An exoskeleton has been developed specifically for children with spinal muscular atrophy, a genetic condition that affects the the motor neurons which control muscle movement, and enabling them to walk for up to five hours — in some cases for the first time.
There are also plans for it to be used in physiotherapy in hospitals to prevent the secondary effects associated with the loss of mobility from spinal muscular atrophy.
Developed by the Spanish National Research Council (CSIC), the 12kg exoskeleton is built from aluminum and titanium, and has long support rods that fit around the child’s legs and torso that can be adjusted as they grow.
There are five motors in each leg that mimic human muscles, helping the child stand and move. In addition to sensors and a movement controller, there is direct user control over all five motors. The exoskeleton detects the slightest intent of muscle movement and responds accordingly.
“The number one drawback in developing this type of pediatric exoskeleton is that the symptoms of neuromuscular illness — such as spinal muscular atrophy — change over time,” said Elena Garcia, senior researcher at the Automatics and Robotics Center in Madrid.
“That’s why it’s fundamental to have an exoskeleton capable of independently adapting to these changes,” she continued. “Our model includes intelligence joints which alter the brace’s rigidity automatically and adapt to the symptoms of each individual child at whenever required.”
A Young Amputee Has Received A 3D Printed Prosthetic To Play Basketball
3D printed prosthetics are a new and interesting use of the technology, with prosthetic attachments being designed and printed for every possible use. Some programs have even allowed children to design their own. This particular one was a collaboration between AIO Robotics and 3D For Everyone, designed for a young amputee to use to play basketball.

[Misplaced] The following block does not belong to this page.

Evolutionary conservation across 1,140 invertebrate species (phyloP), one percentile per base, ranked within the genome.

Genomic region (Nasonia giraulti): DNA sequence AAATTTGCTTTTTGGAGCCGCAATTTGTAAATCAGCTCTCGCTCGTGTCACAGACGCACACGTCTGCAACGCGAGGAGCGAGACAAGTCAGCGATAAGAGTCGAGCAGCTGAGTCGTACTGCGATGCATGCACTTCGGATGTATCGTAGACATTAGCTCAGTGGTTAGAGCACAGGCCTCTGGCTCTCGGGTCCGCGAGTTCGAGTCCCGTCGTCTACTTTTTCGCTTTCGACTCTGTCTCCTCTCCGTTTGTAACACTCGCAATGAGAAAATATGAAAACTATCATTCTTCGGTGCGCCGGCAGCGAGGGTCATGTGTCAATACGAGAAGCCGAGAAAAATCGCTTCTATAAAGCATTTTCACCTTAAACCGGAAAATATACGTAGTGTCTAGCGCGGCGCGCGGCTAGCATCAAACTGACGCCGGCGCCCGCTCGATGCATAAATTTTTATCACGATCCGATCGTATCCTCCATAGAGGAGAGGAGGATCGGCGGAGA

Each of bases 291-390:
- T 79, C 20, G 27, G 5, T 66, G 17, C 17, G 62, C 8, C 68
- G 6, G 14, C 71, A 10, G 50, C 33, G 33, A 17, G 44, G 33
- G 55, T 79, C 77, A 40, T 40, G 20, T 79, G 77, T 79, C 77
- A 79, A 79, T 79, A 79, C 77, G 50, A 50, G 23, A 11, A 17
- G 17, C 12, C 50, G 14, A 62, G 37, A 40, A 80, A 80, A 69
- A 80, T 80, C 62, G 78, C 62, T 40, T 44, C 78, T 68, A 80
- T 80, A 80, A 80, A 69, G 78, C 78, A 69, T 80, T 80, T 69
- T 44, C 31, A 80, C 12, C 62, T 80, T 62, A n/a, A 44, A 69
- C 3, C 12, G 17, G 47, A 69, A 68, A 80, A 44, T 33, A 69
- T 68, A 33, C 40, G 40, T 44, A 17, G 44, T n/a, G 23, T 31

The prosthetic has a three-finger design with rubber tips that are able to grip onto a rubber basketball. It also has a pretty badarse name — the arm is based off a ‘Raptor’ hand, but this particular version has been dubbed the ‘Spock’. Not printed as a whole, the prosthetic has almost 30 individual parts that are held together with nylon wire and screws.
You can see a video of Logan using his hand here, along with a couple of other photos.
Meet the world’s first and only exoskeleton approved for use with both stroke patients and spinal cord injuries — the Ekso GT from Ekso Bionics. Strapped over your clothing, the exoskeleton enables you to achieve mobility, strength, or endurance not otherwise possible.
Vodafone’s network and global Internet of Things (IoT) SIM will be responsible for communicating diagnostics and improved access to patient data in the ready to wear, battery-powered robots.
The Ekso GT is currently offered in more than 150 rehabilitation institutions around the world and has helped enable people to take more than 50 million steps. The suit can provide adaptive amounts of power to either side of your body, and allows physical therapists to mobilise patients earlier, more frequently and with a greater number of high intensity steps — all which will aid recovery.
“The Internet of Things is enabling all types of medical devices to be connected anywhere in the world,” said Vodafone Group’s Head of IoT for the Americas, Andrew Morawski. “The focus that Ekso Bionics has on helping stroke and spinal cord injury patients to increase mobility is making a significant impact on the quality of life for its users.”